DO NOT make additional arguments or publicize your disagreement with someone else’s position without providing adequate support.
NUMBER FIVE: Respond to the argument, not to the spelling. There is no surer sign of inadequacy on the part of a debater than when they take issue with some small “error” on the part of their opponent, while ignoring the main point/s their adversary is trying to make. If you are unable to refute your opponent’s position, don’t insult his or her spelling, grammar, or insignificant deviations from fact. Your opponent is most likely correct, and their small errors have nothing to do with the overall truth or falsity of the proposition they defend. Don’t make a fool of yourself by being a sore loser.
DO feel free to point out significant errors that impact the validity of a claim.
DO NOT point out errors solely for the purpose of embarrassing your opponent.
NUMBER SIX: Debating When Less Is More. A common tactic adopted by inexperienced debaters is to ask a long series of questions that place an enormous burden on their opposition, without actually making any particular point. Such an approach is not only unfair to your opponent, but it really isn’t argumentation at all. These kinds of “question avalanches” can hardly be responded to in the confines of a comment section, but will often foster animosity. The same is true of those with too much time on their hands (or a gift for speed writing) who present far too many arguments at one time in hopes of “burying” their opponent under the supposed “empirical” weight. Both of these abuses inhibit true argumentation and inevitably degrade the quality of a discussion. Respect yourself and your opponents at all times by using moderation in your argumentation and questioning.
DO feel free to ask pertinent and probing questions about your opponent’s position.
DO NOT expect answers for loaded questions.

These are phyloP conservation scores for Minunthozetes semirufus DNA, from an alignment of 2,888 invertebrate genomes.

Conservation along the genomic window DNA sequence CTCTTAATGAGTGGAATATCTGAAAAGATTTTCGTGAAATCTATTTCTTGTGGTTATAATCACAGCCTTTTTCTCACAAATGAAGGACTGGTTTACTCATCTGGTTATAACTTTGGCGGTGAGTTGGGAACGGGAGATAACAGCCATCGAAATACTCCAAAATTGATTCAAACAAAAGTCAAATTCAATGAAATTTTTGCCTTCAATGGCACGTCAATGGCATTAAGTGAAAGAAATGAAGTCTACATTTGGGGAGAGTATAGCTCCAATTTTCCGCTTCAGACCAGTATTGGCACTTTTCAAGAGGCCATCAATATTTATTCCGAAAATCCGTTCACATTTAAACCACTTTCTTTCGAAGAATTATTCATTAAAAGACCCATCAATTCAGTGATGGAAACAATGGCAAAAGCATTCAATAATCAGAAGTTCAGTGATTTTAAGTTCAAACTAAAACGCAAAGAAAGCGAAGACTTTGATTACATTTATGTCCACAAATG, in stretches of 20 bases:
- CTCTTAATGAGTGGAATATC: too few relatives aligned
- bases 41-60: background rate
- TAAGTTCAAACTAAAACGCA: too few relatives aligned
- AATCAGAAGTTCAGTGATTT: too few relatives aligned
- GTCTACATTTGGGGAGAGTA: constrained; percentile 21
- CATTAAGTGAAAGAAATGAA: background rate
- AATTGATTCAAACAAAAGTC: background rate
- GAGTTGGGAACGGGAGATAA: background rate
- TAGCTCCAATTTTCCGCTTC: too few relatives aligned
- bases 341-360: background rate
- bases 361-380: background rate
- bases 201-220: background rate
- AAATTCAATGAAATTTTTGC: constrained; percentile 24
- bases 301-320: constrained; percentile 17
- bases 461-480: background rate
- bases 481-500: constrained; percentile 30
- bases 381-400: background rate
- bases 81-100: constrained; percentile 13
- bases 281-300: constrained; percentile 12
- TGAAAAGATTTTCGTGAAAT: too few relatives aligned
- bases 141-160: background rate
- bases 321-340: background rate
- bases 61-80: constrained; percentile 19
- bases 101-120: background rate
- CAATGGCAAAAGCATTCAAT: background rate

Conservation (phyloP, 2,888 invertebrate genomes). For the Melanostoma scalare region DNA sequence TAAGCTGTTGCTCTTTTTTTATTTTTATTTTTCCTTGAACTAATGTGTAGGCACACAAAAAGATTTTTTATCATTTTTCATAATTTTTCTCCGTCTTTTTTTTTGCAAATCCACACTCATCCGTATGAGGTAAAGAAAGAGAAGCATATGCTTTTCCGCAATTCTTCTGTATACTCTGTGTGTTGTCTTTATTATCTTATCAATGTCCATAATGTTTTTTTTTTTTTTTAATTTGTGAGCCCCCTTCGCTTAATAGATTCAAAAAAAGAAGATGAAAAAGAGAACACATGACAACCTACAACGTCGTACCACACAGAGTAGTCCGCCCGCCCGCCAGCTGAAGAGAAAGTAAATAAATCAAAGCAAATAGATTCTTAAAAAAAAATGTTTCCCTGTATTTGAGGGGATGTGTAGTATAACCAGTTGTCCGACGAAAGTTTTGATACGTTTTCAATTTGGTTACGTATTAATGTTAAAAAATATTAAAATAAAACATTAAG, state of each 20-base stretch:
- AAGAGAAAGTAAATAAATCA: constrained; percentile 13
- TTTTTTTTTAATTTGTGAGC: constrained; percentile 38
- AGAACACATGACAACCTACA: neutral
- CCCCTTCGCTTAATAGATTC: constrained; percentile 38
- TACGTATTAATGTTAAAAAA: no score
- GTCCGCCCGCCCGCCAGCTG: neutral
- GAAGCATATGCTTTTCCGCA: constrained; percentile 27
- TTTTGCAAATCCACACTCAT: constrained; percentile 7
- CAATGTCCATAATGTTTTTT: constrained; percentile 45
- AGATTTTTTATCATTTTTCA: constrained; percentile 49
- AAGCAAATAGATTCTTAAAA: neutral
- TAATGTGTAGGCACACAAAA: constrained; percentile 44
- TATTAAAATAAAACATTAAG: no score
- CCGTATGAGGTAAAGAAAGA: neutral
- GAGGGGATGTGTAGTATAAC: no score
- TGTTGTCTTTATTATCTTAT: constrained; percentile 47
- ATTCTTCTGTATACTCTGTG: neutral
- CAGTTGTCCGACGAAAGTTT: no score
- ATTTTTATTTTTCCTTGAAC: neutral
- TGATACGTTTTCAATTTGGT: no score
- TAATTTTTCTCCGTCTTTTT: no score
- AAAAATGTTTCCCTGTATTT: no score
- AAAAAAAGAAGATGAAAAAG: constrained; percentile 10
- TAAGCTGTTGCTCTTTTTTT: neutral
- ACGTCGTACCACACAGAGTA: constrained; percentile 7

DO NOT ask loaded questions.
DO feel free to make powerful and relevant arguments against your opponent’s position.
DO NOT expect answers to your 5 page tome.
DO NOT write 5 page tomes.
NUMBER SEVEN: Do your own research. Remember that your opponents are busy people who are taking time out of their day to discuss relevant issues with you. Do not place an excessive burden on them by requiring them to go “off-site” to read lengthy articles or study ancient philosophers, scientists, etc. If Aristotle makes “your” point then “you” should be able to make the argument. Your opponent certainly will not (and shouldn’t have to) make it for you.
DO feel free to provide links to outside sources for your opponent’s consideration.
DO NOT expect your opponent to read them unless you make them want to. (i.e. “If you go read Maxwell’s five-foot bookshelf, then you’d agree with me!” never works)
DO feel free to support your arguments with outside resources. Just make sure you summarize what the resource says. Otherwise your opponents will consider your argument unsupported until they go read/see the support. Which they most likely never will.
NUMBER EIGHT: The fallacy of the majority. When the majority of participants in a discussion hold your position, it is common to start acting as if the last seven principles no longer apply to you. You feel you can destroy the dissenter, along with their position, since you have so many like-minded chums. However, the majority has no more right to silence the opinion of a minority through disrespectful, improper argumentation, than the minority would have, if it were able, to silence the opinion of the majority using the same methods. Victory by means of respectful, logical argumentation is true victory. Victory by any other means is no victory at all. DO feel free to destroy dissenting opinions using respectful, logical argumentation.
DO NOT silence dissenting opinions by majority “piranha attacks.”
NOTE: Provided that proper credit is given to my twin and me, the preceding guidelines are freely available for use by any bloggers wishing to do so. May they serve you well. Soli deo gloria!